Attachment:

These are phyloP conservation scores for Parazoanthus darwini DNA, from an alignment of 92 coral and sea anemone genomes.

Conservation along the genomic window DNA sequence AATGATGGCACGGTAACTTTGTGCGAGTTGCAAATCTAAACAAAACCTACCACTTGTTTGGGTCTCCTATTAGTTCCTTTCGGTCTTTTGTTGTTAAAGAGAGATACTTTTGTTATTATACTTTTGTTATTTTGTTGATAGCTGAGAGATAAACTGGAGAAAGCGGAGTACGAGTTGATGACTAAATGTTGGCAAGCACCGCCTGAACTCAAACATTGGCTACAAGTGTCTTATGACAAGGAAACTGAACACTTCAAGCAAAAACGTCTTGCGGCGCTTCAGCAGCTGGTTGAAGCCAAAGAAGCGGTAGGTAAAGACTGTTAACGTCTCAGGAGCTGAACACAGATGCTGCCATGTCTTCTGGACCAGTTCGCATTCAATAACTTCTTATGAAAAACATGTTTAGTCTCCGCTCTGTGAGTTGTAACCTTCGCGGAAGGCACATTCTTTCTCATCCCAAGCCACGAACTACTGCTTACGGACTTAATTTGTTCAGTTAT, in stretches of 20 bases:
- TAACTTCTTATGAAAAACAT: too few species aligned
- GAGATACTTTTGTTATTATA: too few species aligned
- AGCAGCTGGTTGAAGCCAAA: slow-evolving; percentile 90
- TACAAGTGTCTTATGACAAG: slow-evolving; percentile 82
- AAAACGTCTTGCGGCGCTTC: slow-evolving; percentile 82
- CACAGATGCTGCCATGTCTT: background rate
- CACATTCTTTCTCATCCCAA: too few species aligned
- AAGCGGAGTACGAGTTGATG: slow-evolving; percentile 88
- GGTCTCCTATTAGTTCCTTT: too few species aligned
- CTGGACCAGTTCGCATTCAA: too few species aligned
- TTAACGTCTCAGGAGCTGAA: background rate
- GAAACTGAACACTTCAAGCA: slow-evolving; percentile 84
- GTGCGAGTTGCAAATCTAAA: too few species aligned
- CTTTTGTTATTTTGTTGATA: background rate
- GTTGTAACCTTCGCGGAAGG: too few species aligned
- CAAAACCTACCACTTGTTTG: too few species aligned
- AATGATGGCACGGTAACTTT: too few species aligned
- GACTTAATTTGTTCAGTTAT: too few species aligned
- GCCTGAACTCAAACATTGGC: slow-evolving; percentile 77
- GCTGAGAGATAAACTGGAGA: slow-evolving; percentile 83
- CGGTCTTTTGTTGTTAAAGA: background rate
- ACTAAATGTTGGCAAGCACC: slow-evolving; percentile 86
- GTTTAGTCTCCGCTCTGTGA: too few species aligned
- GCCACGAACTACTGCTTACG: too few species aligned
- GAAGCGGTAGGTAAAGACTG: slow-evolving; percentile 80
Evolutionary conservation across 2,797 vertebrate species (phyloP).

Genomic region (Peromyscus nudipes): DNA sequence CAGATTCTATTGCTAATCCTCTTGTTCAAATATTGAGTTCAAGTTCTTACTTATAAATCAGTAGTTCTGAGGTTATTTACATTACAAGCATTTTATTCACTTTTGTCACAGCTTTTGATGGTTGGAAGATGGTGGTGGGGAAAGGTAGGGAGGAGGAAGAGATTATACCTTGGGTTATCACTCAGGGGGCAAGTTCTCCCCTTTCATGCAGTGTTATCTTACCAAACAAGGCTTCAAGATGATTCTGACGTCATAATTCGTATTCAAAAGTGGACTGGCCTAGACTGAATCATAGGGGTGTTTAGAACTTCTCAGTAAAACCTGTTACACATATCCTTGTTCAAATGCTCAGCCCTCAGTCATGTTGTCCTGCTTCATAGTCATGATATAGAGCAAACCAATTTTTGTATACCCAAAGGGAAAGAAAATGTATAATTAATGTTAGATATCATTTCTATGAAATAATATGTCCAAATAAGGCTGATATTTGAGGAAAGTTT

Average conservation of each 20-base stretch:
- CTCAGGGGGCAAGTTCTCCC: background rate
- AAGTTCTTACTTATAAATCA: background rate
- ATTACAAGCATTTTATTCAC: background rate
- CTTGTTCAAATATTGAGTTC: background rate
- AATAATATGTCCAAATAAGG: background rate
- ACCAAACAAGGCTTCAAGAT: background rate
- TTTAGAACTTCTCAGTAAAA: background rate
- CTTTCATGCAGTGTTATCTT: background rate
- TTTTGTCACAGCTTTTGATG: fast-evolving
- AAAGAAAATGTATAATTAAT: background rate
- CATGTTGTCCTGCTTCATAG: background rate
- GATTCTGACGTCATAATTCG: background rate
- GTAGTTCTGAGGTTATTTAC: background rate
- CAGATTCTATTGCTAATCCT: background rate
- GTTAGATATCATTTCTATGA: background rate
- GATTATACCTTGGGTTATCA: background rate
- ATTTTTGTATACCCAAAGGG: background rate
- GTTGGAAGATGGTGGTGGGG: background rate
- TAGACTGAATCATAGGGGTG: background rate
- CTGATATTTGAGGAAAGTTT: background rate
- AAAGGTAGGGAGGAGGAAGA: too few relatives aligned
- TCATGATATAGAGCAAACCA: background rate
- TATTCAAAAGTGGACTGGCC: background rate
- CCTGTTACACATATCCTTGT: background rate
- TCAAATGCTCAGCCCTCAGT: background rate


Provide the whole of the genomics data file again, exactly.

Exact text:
These are phyloP conservation scores for Parazoanthus darwini DNA, from an alignment of 92 coral and sea anemone genomes.

Conservation along the genomic window DNA sequence AATGATGGCACGGTAACTTTGTGCGAGTTGCAAATCTAAACAAAACCTACCACTTGTTTGGGTCTCCTATTAGTTCCTTTCGGTCTTTTGTTGTTAAAGAGAGATACTTTTGTTATTATACTTTTGTTATTTTGTTGATAGCTGAGAGATAAACTGGAGAAAGCGGAGTACGAGTTGATGACTAAATGTTGGCAAGCACCGCCTGAACTCAAACATTGGCTACAAGTGTCTTATGACAAGGAAACTGAACACTTCAAGCAAAAACGTCTTGCGGCGCTTCAGCAGCTGGTTGAAGCCAAAGAAGCGGTAGGTAAAGACTGTTAACGTCTCAGGAGCTGAACACAGATGCTGCCATGTCTTCTGGACCAGTTCGCATTCAATAACTTCTTATGAAAAACATGTTTAGTCTCCGCTCTGTGAGTTGTAACCTTCGCGGAAGGCACATTCTTTCTCATCCCAAGCCACGAACTACTGCTTACGGACTTAATTTGTTCAGTTAT, in stretches of 20 bases:
- TAACTTCTTATGAAAAACAT: too few species aligned
- GAGATACTTTTGTTATTATA: too few species aligned
- AGCAGCTGGTTGAAGCCAAA: slow-evolving; percentile 90
- TACAAGTGTCTTATGACAAG: slow-evolving; percentile 82
- AAAACGTCTTGCGGCGCTTC: slow-evolving; percentile 82
- CACAGATGCTGCCATGTCTT: background rate
- CACATTCTTTCTCATCCCAA: too few species aligned
- AAGCGGAGTACGAGTTGATG: slow-evolving; percentile 88
- GGTCTCCTATTAGTTCCTTT: too few species aligned
- CTGGACCAGTTCGCATTCAA: too few species aligned
- TTAACGTCTCAGGAGCTGAA: background rate
- GAAACTGAACACTTCAAGCA: slow-evolving; percentile 84
- GTGCGAGTTGCAAATCTAAA: too few species aligned
- CTTTTGTTATTTTGTTGATA: background rate
- GTTGTAACCTTCGCGGAAGG: too few species aligned
- CAAAACCTACCACTTGTTTG: too few species aligned
- AATGATGGCACGGTAACTTT: too few species aligned
- GACTTAATTTGTTCAGTTAT: too few species aligned
- GCCTGAACTCAAACATTGGC: slow-evolving; percentile 77
- GCTGAGAGATAAACTGGAGA: slow-evolving; percentile 83
- CGGTCTTTTGTTGTTAAAGA: background rate
- ACTAAATGTTGGCAAGCACC: slow-evolving; percentile 86
- GTTTAGTCTCCGCTCTGTGA: too few species aligned
- GCCACGAACTACTGCTTACG: too few species aligned
- GAAGCGGTAGGTAAAGACTG: slow-evolving; percentile 80
Evolutionary conservation across 2,797 vertebrate species (phyloP).

Genomic region (Peromyscus nudipes): DNA sequence CAGATTCTATTGCTAATCCTCTTGTTCAAATATTGAGTTCAAGTTCTTACTTATAAATCAGTAGTTCTGAGGTTATTTACATTACAAGCATTTTATTCACTTTTGTCACAGCTTTTGATGGTTGGAAGATGGTGGTGGGGAAAGGTAGGGAGGAGGAAGAGATTATACCTTGGGTTATCACTCAGGGGGCAAGTTCTCCCCTTTCATGCAGTGTTATCTTACCAAACAAGGCTTCAAGATGATTCTGACGTCATAATTCGTATTCAAAAGTGGACTGGCCTAGACTGAATCATAGGGGTGTTTAGAACTTCTCAGTAAAACCTGTTACACATATCCTTGTTCAAATGCTCAGCCCTCAGTCATGTTGTCCTGCTTCATAGTCATGATATAGAGCAAACCAATTTTTGTATACCCAAAGGGAAAGAAAATGTATAATTAATGTTAGATATCATTTCTATGAAATAATATGTCCAAATAAGGCTGATATTTGAGGAAAGTTT

Average conservation of each 20-base stretch:
- CTCAGGGGGCAAGTTCTCCC: background rate
- AAGTTCTTACTTATAAATCA: background rate
- ATTACAAGCATTTTATTCAC: background rate
- CTTGTTCAAATATTGAGTTC: background rate
- AATAATATGTCCAAATAAGG: background rate
- ACCAAACAAGGCTTCAAGAT: background rate
- TTTAGAACTTCTCAGTAAAA: background rate
- CTTTCATGCAGTGTTATCTT: background rate
- TTTTGTCACAGCTTTTGATG: fast-evolving
- AAAGAAAATGTATAATTAAT: background rate
- CATGTTGTCCTGCTTCATAG: background rate
- GATTCTGACGTCATAATTCG: background rate
- GTAGTTCTGAGGTTATTTAC: background rate
- CAGATTCTATTGCTAATCCT: background rate
- GTTAGATATCATTTCTATGA: background rate
- GATTATACCTTGGGTTATCA: background rate
- ATTTTTGTATACCCAAAGGG: background rate
- GTTGGAAGATGGTGGTGGGG: background rate
- TAGACTGAATCATAGGGGTG: background rate
- CTGATATTTGAGGAAAGTTT: background rate
- AAAGGTAGGGAGGAGGAAGA: too few relatives aligned
- TCATGATATAGAGCAAACCA: background rate
- TATTCAAAAGTGGACTGGCC: background rate
- CCTGTTACACATATCCTTGT: background rate
- TCAAATGCTCAGCCCTCAGT: background rate